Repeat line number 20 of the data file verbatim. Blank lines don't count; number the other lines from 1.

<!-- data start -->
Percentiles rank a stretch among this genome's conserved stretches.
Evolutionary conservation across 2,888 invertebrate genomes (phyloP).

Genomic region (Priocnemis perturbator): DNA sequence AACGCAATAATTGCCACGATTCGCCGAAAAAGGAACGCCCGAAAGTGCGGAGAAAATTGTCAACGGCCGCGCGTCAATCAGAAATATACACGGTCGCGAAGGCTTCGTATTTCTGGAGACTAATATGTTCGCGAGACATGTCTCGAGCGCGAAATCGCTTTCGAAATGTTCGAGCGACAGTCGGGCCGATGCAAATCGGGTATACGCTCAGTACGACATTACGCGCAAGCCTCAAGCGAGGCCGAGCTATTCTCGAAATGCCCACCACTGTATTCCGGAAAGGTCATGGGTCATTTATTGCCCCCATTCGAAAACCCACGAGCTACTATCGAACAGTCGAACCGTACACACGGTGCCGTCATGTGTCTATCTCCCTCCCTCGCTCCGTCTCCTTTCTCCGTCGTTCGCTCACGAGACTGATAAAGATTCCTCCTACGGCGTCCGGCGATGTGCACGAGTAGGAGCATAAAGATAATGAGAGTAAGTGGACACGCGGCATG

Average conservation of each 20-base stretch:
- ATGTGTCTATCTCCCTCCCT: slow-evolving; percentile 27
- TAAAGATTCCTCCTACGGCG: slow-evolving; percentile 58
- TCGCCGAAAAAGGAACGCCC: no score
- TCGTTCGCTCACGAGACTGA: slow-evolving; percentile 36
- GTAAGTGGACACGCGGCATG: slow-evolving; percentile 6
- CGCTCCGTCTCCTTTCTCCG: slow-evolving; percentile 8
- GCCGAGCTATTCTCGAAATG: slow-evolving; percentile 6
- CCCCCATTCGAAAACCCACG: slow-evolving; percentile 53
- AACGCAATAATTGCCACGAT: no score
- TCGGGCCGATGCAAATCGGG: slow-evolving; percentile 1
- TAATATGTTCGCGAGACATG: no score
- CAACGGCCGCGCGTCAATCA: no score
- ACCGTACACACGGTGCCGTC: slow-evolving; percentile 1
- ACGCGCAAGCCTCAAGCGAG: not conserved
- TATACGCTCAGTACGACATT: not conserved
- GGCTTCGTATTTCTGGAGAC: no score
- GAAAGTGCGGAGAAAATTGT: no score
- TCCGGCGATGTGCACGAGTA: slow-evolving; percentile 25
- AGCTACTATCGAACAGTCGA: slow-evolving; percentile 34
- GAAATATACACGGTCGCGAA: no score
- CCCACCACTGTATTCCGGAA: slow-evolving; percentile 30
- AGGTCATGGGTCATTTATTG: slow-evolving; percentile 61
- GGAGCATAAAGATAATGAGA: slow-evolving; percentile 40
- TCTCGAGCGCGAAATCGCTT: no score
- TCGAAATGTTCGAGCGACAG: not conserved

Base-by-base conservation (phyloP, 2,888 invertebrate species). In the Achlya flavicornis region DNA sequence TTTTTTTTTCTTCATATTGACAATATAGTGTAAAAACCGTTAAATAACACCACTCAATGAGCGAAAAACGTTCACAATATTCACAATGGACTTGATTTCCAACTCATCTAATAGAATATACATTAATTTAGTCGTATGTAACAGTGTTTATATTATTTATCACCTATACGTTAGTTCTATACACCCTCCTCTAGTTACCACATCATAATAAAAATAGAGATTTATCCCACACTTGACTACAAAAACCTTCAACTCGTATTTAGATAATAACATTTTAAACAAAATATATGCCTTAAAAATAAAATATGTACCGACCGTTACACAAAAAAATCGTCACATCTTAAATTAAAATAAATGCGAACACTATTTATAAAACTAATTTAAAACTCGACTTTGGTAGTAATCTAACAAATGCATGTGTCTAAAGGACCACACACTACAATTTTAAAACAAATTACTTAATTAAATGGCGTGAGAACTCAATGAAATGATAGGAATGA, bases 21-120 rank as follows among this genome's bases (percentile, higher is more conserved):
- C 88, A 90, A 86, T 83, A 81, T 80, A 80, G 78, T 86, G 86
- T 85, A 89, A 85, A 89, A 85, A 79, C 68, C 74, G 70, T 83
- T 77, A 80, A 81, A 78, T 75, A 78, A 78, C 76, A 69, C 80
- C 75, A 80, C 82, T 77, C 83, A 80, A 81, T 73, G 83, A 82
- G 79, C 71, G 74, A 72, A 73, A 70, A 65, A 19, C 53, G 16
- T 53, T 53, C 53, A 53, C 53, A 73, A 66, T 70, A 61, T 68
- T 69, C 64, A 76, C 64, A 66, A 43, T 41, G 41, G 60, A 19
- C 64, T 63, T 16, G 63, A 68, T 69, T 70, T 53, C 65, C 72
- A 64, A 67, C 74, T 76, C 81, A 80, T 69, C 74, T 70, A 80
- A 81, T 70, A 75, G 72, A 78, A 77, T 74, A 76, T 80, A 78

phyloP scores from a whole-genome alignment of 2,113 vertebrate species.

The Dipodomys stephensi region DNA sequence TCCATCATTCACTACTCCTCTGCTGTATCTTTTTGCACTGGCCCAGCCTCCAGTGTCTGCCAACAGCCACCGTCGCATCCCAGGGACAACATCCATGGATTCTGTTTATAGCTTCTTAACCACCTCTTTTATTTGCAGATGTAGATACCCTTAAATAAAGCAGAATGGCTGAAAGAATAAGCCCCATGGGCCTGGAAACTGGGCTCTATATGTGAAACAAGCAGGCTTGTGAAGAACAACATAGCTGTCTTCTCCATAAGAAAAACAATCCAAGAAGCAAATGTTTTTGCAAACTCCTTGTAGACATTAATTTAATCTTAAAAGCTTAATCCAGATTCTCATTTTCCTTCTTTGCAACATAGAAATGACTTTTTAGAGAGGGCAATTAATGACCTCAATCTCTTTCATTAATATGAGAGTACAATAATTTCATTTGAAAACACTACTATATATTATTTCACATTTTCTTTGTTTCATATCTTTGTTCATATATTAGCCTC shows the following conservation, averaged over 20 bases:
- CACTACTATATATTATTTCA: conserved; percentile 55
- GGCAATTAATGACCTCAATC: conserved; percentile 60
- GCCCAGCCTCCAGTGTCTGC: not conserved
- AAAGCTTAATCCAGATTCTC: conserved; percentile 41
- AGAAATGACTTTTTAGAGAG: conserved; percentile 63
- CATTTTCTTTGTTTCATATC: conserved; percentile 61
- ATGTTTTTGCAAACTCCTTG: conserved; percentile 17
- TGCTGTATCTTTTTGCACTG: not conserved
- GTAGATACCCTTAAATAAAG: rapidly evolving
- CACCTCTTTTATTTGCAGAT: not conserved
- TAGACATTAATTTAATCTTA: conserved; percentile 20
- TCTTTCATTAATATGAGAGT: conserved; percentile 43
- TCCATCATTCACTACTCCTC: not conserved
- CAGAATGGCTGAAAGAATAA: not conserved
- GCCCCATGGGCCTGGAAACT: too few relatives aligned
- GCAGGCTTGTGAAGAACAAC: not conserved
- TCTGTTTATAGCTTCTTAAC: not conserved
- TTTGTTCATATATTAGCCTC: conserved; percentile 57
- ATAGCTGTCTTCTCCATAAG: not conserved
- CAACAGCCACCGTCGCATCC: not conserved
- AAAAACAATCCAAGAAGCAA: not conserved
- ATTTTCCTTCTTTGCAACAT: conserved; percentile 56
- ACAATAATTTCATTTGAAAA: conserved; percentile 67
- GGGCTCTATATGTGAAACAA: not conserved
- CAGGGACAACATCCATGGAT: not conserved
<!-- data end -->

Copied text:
- GGCTTCGTATTTCTGGAGAC: no score